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Patrick Surtain II: ‘I can make an immediate impact’

Long, fast, good ball skills...just what the Broncos need to compete against the powerhouse offenses in the AFC West.

If the Patrick Surtain II pick at No. 9 was a bit of a surprise to many in Broncos Country - and around the league - it was perhaps most surprising to Surtain himself.

Because the Broncos had not made obvious publicity out of their interest in the elite college cornerback.

“I had some communication with the Broncos. It wasn’t a lot, but it was some communication through some parts,” Surtain acknowledged.

But GM George Paton’s interest in the cornerback was communicated very clearly.

After Broncos selected him as their first overall pick.

“We’ve been watching this kid for three years,” Paton said when he introduced the Broncos first overall pick to the media, admitting they tried to hide their interest. “I never spoke with Pat. I never zoomed with him. I told our coaches don’t call him. I told our scouts don’t call, don’t Zoom. I didn’t go to the Alabama pro day. This is a kid we targeted. This is a kid we wanted.”

Paton & Co. were a little surprised Surtain was still on the board with Carolina Panthers taking South Carolina cornerback Jaycee Horn just ahead of them on Thursday night.

But that gave the Broncos an immediate opportunity to add some weaponry to take on the AFC West’s offensive firepower.

“In our division, with these passing offenses ... you need guys who can cover, who can run, who are big, and they have ball skills,” Paton said just before welcoming Surtain to Broncos Country last Friday.

And it was absolutely Surtain’s size, speed and ball skills that lured Paton and Vic Fangio. As a cornerback at Alabama who started every game, he was targeted just 48 times. Paton noted “you can get bored because they never throw to him.”

“He’s long, he’s athletic. He fits everything Vic wants in a corner,” Paton said. “He can play man; he can play zone, and he can press. He tackles and he’s physical. “You love the movement. For a guy this big, he is always in phase. He’s hard to throw at for quarterbacks. That’s what really resonated.”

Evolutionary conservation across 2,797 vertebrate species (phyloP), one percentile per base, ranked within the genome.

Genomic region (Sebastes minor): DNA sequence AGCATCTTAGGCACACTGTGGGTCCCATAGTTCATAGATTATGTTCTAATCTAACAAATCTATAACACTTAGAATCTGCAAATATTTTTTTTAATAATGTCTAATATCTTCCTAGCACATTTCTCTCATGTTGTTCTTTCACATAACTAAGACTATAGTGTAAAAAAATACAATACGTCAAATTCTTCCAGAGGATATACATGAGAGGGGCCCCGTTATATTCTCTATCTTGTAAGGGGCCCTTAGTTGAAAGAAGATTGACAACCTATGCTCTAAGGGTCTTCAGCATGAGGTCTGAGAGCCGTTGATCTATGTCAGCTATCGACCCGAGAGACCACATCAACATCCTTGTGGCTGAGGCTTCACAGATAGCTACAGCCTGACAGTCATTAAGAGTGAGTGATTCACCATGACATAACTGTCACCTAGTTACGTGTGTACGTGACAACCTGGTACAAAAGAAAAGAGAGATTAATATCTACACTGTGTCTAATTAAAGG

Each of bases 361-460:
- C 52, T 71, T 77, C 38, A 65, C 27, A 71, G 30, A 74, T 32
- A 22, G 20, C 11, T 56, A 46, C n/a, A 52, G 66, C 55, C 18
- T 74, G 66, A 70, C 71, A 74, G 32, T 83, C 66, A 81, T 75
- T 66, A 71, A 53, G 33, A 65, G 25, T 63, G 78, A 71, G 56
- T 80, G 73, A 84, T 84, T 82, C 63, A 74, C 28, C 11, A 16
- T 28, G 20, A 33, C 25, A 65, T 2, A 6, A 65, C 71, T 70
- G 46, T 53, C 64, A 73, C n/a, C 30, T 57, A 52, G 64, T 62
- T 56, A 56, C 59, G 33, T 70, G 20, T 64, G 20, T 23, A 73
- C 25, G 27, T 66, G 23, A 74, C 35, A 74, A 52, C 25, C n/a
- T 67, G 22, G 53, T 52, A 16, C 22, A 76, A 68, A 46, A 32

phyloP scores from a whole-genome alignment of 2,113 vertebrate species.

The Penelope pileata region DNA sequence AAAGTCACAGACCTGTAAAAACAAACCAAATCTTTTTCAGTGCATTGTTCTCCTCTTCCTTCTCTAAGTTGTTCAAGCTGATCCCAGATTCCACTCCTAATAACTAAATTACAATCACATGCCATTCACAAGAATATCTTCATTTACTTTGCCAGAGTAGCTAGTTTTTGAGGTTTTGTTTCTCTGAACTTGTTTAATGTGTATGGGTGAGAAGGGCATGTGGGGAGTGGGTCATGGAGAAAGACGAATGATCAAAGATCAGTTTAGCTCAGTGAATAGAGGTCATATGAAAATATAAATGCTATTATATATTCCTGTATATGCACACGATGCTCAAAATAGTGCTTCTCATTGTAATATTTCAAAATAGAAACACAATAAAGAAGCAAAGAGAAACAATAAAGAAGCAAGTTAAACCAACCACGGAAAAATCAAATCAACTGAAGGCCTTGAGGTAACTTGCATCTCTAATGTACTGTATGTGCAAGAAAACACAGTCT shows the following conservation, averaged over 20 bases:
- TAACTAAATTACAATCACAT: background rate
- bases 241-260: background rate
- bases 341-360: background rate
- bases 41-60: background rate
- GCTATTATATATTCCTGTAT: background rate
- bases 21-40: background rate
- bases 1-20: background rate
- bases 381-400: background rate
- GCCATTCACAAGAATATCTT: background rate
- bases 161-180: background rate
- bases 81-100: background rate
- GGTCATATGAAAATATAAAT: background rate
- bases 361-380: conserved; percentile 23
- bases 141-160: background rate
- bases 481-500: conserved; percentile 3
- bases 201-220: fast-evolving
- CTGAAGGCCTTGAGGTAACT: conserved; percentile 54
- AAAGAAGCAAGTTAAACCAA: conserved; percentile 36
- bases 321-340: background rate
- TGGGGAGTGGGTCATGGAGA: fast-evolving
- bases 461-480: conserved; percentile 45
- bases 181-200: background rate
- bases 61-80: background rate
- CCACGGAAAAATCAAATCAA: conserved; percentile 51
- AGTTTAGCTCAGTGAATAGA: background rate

One of the critiques by Broncos’ fans not thrilled with the choice of cornerback over quarterback is the concern Broncos wasted their first overall pick on a player who won’t start.

Surtain has a different idea.

“I think that I can come in on Day 1 and make an immediate impact for the team based on my play style and my play traits,” he said. “I can come in and make an immediate impact.”

That’s exactly what Fangio and Paton are counting on. Fangio is famous for saying last year that you can never have too many corners, and then he was proved correct when Denver had to shuffle through 10 of them just to get through the 2020 season.

And given Surtain’s versatility in coverage, it’s likely he sees the field right away. And Surtain is counting on that.

“I think I fit well. I’m an all-around cornerback. I can play both man coverage and zone coverage,” he said. “I’m excited to dive into the playbook understand the scheme and go at it.”

He’s also assessed Fangio’s D pretty well already, calling it “stacked.”

“I can’t wait to compete with those guys at a high level each and every day,” Surtain said. “I’m very excited and I think when it’s all said and done, we are going to be the No. 1 defense in the NFL.”

Having gone against Alabama’s elite offense every day for three years won’t hurt his prep either. Being reunited with former Alabama wide receiver Jerry Jeudy will bring back some friendly competition too.

“We matched up plenty of times when Jeudy was in college. We both had our fair share,” he said when asked who won the matchups more often. “We both competed at a high level. That’s the name of the game. We made each other better. Going against somebody like him, I’m grateful for that. You don’t get many chances to match up with someone like that in practice every day.”

Surtain had clearly done some Broncos homework prior to the presser, having some solid knowledge about Champ Bailey’s time in Denver as well as knowing the No Fly Zone.

“Champ, he was obviously a great corner and an all-time great. I’ve talked to him plenty of times before this. He’s a great person as well,” Surtain noted. As for the No Fly Zone, Surtain has some goals. “That was a great secondary, of course. ...Hopefully we can bring that same type of swagger and mentality back into the defense.”

No argument from Broncos Country there. And in addition to Broncos legends plus elite guys in his locker room to learn from, Surtain perhaps has the best example of all - his dad.

By now you know that Patrick is the second Surtain to play this position in the NFL. His father played corner 11 seasons in the NFL, for the Dolphins and later Chiefs. And Surtain the younger has definitely used his father as a resource and coach since he was a kid.

“Gaining his insight and perspective on things has helped me a lot on the field,” Surtain said in his initial conference call presser. “His game translates a lot into my game. Learning from him and having him teach me his techniques helped shape me up for the next level.”

And while he hears from people that he’s better than his father, Surtain plays it down.

“We talk about it a lot. I don’t try to be too cocky because he did his thing, and I still have to reach him. I’ve got to reach that stepping stone,” he said. “This is just the start for me. It’s a whole new journey and I’m just excited to start and compete.”